• Open Access

Analysis of CYP2C9*2, CYP2C9*3 and VKORC1 -1639 G>A polymorphisms in a population from South-Eastern Europe

Authors

  • Anca D. Buzoianu,

    1. Department of Clinical Pharmacology and Toxicology, “Iuliu Haţieganu” University of Medicine and Pharmacy, Cluj-Napoca, Romania
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    • These authors contributed equally to this work.
  • Adrian P. Trifa,

    1. Department of Medical Genetics, “Iuliu Haţieganu” University of Medicine and Pharmacy, Cluj-Napoca, Romania
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    • These authors contributed equally to this work.
  • Dafin F. Mureşanu,

    Corresponding author
    1. Department of Clinical Neurosciences, “Iuliu Haţieganu” University of Medicine and Pharmacy, Cluj-Napoca, Romania
    • Department of Clinical Pharmacology and Toxicology, “Iuliu Haţieganu” University of Medicine and Pharmacy, Cluj-Napoca, Romania
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  • Sorin Crişan

    1. Department of Internal Medicine, 5th Medical Clinic, “Iuliu Haţieganu” University of Medicine and Pharmacy, Cluj-Napoca, Romania
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Correspondence to: Prof. Dafin F. MUREŞANU, M.D., Ph.D.,

Victor Babes 43, Main Building, Level 1, Cluj-Napoca RO400011, Romania.

Tel.: +40724353060

Fax: +40364401482

E-mail: dafinm@ssnn.ro

Abstract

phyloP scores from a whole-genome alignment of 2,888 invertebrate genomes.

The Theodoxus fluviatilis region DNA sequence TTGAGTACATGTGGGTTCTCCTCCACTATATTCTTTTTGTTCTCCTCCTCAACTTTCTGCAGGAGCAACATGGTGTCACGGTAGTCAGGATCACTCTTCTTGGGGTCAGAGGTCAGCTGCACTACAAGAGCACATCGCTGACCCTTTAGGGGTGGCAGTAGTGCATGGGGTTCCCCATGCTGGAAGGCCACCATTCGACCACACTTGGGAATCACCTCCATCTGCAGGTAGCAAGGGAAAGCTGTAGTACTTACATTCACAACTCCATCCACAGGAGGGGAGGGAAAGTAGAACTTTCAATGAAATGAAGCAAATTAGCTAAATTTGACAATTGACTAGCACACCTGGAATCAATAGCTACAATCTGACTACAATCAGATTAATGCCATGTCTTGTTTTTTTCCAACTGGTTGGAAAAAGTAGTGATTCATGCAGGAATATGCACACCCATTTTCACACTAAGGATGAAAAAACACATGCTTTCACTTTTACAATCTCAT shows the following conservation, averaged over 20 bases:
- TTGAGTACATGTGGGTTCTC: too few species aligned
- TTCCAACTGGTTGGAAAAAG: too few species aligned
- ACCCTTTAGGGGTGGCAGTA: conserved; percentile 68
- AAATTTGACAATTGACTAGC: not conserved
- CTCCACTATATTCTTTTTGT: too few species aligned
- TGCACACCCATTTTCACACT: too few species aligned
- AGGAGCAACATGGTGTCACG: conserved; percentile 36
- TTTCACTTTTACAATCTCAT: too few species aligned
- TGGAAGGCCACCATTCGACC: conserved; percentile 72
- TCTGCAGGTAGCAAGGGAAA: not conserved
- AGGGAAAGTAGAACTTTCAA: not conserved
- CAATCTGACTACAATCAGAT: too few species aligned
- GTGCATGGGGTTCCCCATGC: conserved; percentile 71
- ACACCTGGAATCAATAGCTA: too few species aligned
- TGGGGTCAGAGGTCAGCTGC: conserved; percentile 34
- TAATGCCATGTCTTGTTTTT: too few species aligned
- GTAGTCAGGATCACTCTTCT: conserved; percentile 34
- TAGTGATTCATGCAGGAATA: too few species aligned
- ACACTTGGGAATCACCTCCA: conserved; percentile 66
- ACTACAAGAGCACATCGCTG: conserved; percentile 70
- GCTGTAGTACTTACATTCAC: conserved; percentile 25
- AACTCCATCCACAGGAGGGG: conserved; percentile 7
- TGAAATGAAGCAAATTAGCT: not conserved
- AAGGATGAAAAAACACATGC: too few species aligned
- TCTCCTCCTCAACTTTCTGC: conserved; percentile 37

The CYP2C9 enzyme metabolizes a wide range of relevant drugs, among which are oral anticoagulants. VKORC1 is the pharmacodynamic target of the oral anticoagulants. The genetic polymorphisms CYP2C9*2, CYP2C9*3 and VKORC1 -1639 G>A are the major determinants of the inter-individual variability in the dosage requirements of oral anticoagulants. This study provides a first evaluation of these 3 polymorphisms in a Romanian population. A total of 332 Romanian individuals were genotyped for the CYP2C9*2, CYP2C9*3 and VKORC1 -1639 G>A polymorphisms using the PCR-RFLP technique. Sixty-two individuals (18.7%) were heterozygous for CYP2C9*2, whereas 47 individuals (14.1%) were heterozygous for CYP2C9*3. Fourteen individuals (4.2%) had a CYP2C9*2 homozygous, CYP2C9*3 homozygous or CYP2C9*2/CYP2C9*3 compound heterozygous genotype. These individuals are predicted to have the lowest CYP2C9 enzymatic activity. The allele frequencies of the CYP2C9*2 and CYP2C9*3 polymorphisms were 11.3% and 9.3% respectively. For the VKORC1 -1639 G>A polymorphism, there were 170 heterozygotes (51.2%) and 55 (16.6%) homozygotes for the A allele. The frequency of the A allele was 42.2%. Overall, the distribution of the CYP2C9*2, CYP2C9*3 and VKORC1 -1639 G>A polymorphisms observed in our cohort is in accordance with other Caucasian populations. A large number of Romanians are expected to harbour at least one CYP2C9 variant allele and/or one VKORC1 -1639 G>A allele. This frequency has major implications in the pharmacogenomics of oral anticoagulants in Romanians.

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